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Drift detection of virtual instances using IBM SmartCloud Provisioning

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In this blog post, I describe a root-cause detection scenario using IBM SmartCloud Provisioning.

Given the ever increasing number of virtual machine (VM) instances and VM images in a cloud ecosystem, it is becoming more and more important to track content and configuration of each of virtual image, mainly for standardization and consolidation purposes.

Another situation when tracking this content that might also be useful is to identify the “drift” between a deployed virtual machine and the virtual image that was used to create it, as in the scenario described next, for example.

As soon as a virtual machine is deployed from a virtual image, its content starts to change; the owner of that virtual machine begins using it by creating new files, by using its applications, by installing or uninstalling software, and so on.

Because of any of these actions, the system or a specific application might no longer work correctly. At this point, something you could do to understand what might be the cause of such malfunctions is to identify all the changes applied to the instance compared to the source virtual image; then try to identify the “culprit” change in order to take appropriate actions for repairing the situation.

This is a typical scenario where the IBM Virtual Image Library component of IBM SmartCloud Provisioning can helpthrough its indexing and drift analysis capabilities.

As already highlighted in a previous blog entry, the IBM Virtual Image Library is a tool that provides sophisticated image-management capabilities that customers can use to tackle the difficult issues of understanding and controlling the contents of their virtual infrastructures.

Let’s see how this tool can help in troubleshooting our scenario.

  1. The first step is to identify the failing virtual machine among those available in the IBM Virtual Image Library repositories. The tool continuously indexes the configured repositories of virtual machines and images so that its data model is always up-to-date with the actual content of the virtual infrastructure.
  2. After the virtual machine has been identified, the next step is to retrieve the virtual image from which it has been deployed. This is another feature provided by the tool that keeps track of the entire tree of relationships among virtual images and virtual machines available in the environment.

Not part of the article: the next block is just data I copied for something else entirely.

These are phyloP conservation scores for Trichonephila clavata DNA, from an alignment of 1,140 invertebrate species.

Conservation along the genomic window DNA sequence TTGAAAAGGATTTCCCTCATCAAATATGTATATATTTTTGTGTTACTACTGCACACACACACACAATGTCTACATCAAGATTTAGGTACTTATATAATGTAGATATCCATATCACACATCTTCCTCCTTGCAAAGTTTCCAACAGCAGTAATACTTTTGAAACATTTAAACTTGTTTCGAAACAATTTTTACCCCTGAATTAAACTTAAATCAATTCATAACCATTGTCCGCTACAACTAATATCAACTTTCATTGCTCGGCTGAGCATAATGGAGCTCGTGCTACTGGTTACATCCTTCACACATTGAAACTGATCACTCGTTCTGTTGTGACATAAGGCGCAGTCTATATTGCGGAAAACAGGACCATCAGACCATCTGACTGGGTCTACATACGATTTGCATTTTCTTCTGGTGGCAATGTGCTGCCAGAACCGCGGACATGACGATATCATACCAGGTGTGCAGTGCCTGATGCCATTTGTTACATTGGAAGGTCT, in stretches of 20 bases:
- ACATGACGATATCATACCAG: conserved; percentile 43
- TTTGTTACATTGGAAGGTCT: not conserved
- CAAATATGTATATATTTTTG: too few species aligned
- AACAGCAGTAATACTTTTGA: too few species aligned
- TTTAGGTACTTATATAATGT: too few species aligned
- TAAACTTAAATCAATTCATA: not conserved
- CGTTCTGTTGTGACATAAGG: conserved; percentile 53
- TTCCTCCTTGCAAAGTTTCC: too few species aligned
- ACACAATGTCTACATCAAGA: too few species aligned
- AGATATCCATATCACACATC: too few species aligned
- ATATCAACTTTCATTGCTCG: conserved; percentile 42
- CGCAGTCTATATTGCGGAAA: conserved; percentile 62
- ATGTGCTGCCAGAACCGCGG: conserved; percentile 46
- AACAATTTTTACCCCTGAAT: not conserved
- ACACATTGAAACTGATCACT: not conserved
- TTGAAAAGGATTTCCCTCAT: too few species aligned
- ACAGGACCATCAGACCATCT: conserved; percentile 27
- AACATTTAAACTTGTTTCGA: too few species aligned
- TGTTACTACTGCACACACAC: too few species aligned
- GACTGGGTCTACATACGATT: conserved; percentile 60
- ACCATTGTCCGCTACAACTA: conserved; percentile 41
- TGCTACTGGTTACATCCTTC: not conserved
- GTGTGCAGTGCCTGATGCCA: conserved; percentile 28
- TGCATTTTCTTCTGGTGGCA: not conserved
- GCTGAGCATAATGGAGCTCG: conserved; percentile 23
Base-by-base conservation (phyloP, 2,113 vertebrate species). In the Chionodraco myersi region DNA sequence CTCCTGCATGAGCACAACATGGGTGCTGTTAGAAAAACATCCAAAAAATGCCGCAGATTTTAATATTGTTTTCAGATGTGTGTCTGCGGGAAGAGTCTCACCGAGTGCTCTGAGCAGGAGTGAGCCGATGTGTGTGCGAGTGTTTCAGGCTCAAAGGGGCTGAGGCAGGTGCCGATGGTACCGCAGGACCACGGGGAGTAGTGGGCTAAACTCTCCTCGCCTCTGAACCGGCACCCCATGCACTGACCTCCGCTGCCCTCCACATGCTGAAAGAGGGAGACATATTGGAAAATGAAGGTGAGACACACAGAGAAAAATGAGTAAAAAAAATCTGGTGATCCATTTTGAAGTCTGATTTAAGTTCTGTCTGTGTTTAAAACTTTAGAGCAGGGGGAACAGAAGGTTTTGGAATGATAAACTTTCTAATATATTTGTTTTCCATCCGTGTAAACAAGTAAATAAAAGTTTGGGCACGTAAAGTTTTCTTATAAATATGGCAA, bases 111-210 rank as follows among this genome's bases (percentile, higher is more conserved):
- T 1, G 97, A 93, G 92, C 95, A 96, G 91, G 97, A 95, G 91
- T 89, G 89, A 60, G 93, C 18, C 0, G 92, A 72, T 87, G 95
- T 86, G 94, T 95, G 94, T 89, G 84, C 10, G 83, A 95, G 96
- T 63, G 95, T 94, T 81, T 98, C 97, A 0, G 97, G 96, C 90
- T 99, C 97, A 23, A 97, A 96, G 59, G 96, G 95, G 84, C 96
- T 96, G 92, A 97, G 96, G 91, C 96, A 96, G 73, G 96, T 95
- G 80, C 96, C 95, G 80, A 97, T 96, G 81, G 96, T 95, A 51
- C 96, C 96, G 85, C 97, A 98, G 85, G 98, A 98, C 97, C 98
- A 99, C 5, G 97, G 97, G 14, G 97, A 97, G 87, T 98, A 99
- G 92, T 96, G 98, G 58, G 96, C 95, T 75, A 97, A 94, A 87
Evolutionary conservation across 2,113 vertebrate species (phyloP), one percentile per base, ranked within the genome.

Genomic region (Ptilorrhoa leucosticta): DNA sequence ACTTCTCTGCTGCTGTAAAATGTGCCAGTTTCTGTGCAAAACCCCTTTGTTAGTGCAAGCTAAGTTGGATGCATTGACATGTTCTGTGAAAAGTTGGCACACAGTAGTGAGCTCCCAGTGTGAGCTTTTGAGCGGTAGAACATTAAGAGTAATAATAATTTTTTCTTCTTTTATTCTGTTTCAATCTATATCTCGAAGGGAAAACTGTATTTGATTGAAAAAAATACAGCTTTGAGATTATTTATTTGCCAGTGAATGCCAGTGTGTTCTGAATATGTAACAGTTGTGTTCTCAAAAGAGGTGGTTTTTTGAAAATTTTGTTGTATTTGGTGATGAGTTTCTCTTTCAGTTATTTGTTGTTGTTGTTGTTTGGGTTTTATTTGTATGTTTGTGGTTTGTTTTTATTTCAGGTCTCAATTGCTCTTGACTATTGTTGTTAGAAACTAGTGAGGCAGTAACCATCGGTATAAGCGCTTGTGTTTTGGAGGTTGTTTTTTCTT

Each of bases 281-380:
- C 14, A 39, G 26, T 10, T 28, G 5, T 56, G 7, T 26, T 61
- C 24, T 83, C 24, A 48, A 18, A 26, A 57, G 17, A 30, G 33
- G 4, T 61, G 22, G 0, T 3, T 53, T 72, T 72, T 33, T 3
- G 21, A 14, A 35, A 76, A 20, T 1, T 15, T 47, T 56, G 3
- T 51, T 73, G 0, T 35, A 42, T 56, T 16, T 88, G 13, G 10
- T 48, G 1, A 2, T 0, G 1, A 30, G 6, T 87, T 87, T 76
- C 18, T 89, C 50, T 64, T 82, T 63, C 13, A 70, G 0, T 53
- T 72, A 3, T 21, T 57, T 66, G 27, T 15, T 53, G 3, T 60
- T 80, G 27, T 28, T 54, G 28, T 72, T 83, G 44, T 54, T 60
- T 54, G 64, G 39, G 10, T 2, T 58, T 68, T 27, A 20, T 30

3. The next step, if not already previously done, is to run an indexing operation of the virtual machine so that its content, in terms of installed applications, OS information and file-level information can be retrieved and brought into the tool’s data model.
  4. After the indexing is complete the source virtual image content and the virtual machine content can be compared. A list of differences is presented so you can review them and decide which differences might be the most likely reason for the problem.

For example, from this report, you might notice that a suspect application has been installed into the virtual machine that shouldn’t be there or that a configuration file, used by the application that is malfunctioning, has been modified.

You can use these hints as a starting point for troubleshooting the issue and for taking repair actions.

The Virtual Image Drift Analysis Using IBM Virtual Image Library movie demonstrates, by means of an example, the capabilities I’ve described.

What I have described is basically an example of the drift analysis capabilities of the IBM Virtual Image Library with the intent to give you an introduction to the advanced features of this component. If you are interested in understanding more deeply how the IBM Virtual Image Library works and to have a summary of all of its capabilities, read the following paper:

Standardize image management with the IBM Virtual Image Library
(
http://www.ibm.com/developerworks/cloud/library/cl-virtualimagelibrary/)

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